Toronto, Ontario — Omai Gold Mines Corp. (TSX VENTURE:OMG) (“Omai” or the “Company”) is pleased to announce that the first phase of diamond core drilling at the Omai Project has commenced. The 5,000-meter drill program will focus on expanding the open-pit potential of the historical past-producing Wenot Pit. Wenot was not fully tested due to a low gold price environment, but previous drilling demonstrates the potential for similar grades and thicknesses of gold extending below the current pit, including 69 meters of 3.96 grams per tonne gold in hole OM-0412.

Highlights of the drill program:

  • An initial 5,000 meters of drilling has been planned below the Wenot Pit.
  • This drilling, combined with the logging and assaying of 6,000 meters of historical core, is expected to accelerate a new mineral resource estimate planned in late 2021.
  • Environmental baseline, metallurgy, and hydrology studies are expected to commence in the first quarter of 2021.
  • Historical data and geophysics along with new geologic modelling suggest multiple relatively untested targets for evaluation by trenching and drilling on the license.

Mario Stifano, Chief Executive Officer of Omai Gold Mines, commented: “We are very excited to kick off our initial 5,000 metres of drilling, especially after extending mineralization 150 meters below the historical pit with multiple high-grade assays, including 9.1 grams per tonne gold over 14 meters, as part of our program of logging and sampling of 6,000 meters of unassayed, recovered historical core. We look forward to testing the extent of gold mineralization below Wenot and reporting on our results in the coming months.”

The potential drill sites are based on a review of the historical drill database by Dr. Michael Gustin of MDA Associates in Reno, Nevada, a former exploration manager at Omai in the early 2000s; Dr. Linda Heesterman, a former exploration manager for Iamgold; and Dr. Dennis LaPoint, Omai’s Vice President of Exploration. Songela, a well-established Guyanese company, is the drilling contractor. A single rig with two shifts will initially be deployed.

Assay results received to date from core drilled in 2012 and subsequently sampled by Omai demonstrate that the Wenot grades and thicknesses from historical mining continue below the Wenot Pit with mineralization extended 100 to 150 meters below the historical pit, and remains open to depth (for more information, see Omai’s news release on February 9, 2021).

In addition, logging and assays extend the mineralization to the south in the sedimentary rocks, potentially expanding the width of the Wenot mineralization. The combination of logging of the 2012 drilling plus the creation of a new geological model which includes historical drill information and blast hole data, has correlated two high-grade mineralized zones that extend the entire length of the Wenot Pit. Dioritic dikes are not as well described in historical logs, but are also associated with high-grade mineralization, especially in sedimentary rocks to the south.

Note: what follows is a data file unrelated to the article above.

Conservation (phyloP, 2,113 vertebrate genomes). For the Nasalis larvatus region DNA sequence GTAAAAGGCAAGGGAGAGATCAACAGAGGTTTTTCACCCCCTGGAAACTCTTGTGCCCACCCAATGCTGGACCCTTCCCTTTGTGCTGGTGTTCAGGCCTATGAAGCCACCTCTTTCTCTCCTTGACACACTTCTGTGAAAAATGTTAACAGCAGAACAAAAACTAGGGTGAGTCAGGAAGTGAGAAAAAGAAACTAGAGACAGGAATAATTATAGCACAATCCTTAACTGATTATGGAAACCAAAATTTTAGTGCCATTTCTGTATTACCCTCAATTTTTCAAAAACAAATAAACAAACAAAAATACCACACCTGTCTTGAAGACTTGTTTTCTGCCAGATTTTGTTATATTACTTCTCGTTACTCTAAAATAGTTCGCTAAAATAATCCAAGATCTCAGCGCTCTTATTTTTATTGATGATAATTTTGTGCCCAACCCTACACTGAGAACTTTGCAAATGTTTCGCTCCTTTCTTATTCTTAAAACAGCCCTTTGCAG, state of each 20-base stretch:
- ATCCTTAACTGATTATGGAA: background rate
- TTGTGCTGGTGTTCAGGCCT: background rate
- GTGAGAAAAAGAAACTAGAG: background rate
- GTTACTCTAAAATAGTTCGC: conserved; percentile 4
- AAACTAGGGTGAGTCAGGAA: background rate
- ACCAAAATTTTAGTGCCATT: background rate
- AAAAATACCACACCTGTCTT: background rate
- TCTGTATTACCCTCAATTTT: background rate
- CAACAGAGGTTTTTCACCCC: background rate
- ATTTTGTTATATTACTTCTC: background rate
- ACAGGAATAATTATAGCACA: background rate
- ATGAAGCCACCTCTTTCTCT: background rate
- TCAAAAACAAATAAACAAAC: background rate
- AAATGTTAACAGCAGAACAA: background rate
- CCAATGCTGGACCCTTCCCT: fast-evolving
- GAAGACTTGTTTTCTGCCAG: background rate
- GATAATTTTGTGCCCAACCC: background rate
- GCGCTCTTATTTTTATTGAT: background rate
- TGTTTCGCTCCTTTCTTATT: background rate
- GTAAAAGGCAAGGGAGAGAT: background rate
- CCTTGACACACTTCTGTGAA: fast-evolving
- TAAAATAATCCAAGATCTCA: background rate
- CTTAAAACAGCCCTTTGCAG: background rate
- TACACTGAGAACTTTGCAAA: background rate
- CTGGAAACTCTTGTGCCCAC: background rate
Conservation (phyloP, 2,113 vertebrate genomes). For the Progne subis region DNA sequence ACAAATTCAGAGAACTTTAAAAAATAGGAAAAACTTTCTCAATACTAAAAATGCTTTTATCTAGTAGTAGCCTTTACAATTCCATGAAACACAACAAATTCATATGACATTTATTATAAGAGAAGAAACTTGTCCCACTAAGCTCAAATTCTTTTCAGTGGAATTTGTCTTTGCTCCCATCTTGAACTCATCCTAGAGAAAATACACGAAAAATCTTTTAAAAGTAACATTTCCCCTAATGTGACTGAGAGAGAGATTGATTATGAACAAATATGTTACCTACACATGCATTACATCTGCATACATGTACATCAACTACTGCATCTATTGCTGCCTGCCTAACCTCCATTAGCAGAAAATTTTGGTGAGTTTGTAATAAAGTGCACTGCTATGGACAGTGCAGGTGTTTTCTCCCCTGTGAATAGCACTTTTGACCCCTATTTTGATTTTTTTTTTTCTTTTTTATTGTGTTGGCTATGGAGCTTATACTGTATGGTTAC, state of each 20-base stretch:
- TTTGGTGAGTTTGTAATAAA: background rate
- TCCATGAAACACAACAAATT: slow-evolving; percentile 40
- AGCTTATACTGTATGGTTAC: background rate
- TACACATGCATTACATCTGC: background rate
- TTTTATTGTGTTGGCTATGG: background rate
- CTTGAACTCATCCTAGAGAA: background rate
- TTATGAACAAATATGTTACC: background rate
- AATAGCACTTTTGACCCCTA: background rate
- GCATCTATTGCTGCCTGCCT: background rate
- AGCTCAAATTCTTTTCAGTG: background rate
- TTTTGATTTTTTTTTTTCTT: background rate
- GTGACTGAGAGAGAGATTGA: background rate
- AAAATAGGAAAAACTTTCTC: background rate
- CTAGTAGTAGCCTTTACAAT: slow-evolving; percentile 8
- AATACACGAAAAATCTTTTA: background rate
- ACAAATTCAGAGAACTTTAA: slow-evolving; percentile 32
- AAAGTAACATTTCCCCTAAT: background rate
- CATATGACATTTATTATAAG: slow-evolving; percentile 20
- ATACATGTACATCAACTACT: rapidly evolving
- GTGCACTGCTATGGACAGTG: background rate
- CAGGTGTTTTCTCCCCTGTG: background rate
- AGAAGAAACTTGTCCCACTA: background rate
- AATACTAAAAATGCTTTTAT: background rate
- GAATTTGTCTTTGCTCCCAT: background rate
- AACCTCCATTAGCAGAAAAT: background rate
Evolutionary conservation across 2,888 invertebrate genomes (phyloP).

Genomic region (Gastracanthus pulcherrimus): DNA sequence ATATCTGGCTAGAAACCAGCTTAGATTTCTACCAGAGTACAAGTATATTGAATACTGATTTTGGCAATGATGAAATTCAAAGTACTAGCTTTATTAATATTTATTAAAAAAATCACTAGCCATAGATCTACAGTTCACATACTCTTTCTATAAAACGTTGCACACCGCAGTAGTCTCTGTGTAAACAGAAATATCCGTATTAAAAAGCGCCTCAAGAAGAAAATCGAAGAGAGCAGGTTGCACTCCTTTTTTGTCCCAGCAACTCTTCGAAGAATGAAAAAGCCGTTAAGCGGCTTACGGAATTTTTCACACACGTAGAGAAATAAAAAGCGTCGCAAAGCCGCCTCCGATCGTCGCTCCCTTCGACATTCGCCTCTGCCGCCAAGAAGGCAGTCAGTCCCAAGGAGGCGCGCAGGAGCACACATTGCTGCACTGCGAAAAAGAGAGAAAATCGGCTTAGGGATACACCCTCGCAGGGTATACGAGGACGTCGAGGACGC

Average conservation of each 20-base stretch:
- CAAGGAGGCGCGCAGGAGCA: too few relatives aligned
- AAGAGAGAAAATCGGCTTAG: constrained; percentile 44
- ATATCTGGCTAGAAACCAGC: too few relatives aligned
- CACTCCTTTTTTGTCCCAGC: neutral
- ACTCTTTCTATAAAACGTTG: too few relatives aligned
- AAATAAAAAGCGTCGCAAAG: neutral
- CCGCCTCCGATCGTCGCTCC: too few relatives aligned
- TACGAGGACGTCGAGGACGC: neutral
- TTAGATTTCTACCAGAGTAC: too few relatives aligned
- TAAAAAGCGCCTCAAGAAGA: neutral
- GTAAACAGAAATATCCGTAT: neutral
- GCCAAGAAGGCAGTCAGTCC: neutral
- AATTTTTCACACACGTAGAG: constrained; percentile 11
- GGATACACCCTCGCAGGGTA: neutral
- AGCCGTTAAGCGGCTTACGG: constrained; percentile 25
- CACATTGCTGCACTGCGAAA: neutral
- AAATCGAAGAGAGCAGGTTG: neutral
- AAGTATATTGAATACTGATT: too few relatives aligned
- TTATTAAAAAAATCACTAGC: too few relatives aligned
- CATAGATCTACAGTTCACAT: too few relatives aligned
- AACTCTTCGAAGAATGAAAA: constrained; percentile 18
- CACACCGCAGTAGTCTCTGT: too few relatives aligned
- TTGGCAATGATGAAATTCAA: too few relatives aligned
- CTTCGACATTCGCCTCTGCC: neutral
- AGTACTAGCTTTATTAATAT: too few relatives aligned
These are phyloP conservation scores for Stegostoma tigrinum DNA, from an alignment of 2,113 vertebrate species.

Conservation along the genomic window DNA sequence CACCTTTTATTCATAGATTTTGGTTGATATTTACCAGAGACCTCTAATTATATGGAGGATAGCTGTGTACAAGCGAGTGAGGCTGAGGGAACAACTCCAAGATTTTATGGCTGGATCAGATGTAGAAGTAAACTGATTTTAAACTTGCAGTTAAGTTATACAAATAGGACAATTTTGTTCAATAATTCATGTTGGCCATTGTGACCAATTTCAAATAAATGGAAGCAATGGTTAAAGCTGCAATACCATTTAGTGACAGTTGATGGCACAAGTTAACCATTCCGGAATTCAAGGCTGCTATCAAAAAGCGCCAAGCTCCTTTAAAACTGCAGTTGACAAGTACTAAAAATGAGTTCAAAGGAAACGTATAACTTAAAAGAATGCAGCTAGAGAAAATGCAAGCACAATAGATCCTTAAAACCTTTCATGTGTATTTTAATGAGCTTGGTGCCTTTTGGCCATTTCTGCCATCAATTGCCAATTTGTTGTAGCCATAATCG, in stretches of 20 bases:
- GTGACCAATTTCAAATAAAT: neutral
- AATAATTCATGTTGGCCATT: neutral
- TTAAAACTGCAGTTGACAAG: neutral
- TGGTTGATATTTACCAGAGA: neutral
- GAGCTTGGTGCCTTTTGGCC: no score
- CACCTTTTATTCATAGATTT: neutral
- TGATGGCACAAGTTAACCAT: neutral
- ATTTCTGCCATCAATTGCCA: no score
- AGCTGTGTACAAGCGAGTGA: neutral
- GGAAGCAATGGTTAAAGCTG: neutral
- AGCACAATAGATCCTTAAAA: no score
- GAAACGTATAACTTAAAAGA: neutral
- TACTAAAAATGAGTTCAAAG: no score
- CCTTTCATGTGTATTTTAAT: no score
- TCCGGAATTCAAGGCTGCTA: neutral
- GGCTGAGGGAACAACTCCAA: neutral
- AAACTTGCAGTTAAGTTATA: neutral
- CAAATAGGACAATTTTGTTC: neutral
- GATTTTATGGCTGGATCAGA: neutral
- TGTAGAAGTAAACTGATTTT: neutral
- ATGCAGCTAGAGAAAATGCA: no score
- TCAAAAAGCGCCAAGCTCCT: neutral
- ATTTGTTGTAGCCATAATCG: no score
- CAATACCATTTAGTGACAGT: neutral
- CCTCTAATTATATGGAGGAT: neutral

Logging of the 2012 drill core has led to a better understanding of the geology under the historical Wenot Pit. In the southern domain of the pit, a lithic wacke unit is dominant. This is a fine- to medium-grained immature sandstone. The contact between the lithic wacke and the basalts (to the north) consists of a highly strained unit with a proto-mylonite forming within the less competent lithic wacke. This structure, known as the Wenot shear, can be recognized in the drill holes by increased alteration and strain towards this contact and felsic dikes. North of the Wenot shear are chloritized basalt (green, aphantic) with a stratification of massive basalts/andesites and a more pillowed basalt sequence to the north. These are followed by andesite/basalt packages again.

Dikes of both felsic and dioritic composition intrude these units and are directly correlated with high-grade mineralization. The intrusive lithologies include:

  • Rhyolites, which are usually intensely silicified with considerable potassium alteration halos.
  • Quartz-feldspar porphyries, with quartz eyes and feldspar phenocrysts within an aphanitic siliceous matrix.
  • Quartz diorites, a phaneritic crystalline felsic greyish grey rock.
  • Hornblende diorites, crystalline rock with interlocking grains of quartz and feldspar crystals interlocked with fine-grained dark green amphibole.

Proximal to the intrusives, in the lithic wacke and the basaltic rocks, brittle-ductile deformation increases together with alteration and dikes. Apparent, shallow, north dipping (30º) extensional veins and some minor shear veins with associated sulfides dominate the structural component of the gold-bearing zones.

Figure 1: Plan map showing planned drill hole sites at historical Wenot Pit.

Figure 1: Plan map showing planned drill hole sites at historical Wenot Pit.

Figure 2: Cross section of first planned hole, OMDD21-001 looking west. Mafic rocks shown in green and sediments shown in blue.

Figure 2: Cross section of first planned hole, OMDD21-001 looking west. Mafic rocks shown in green and sediments shown in blue.

Watch a short video of drilling commencing at site:

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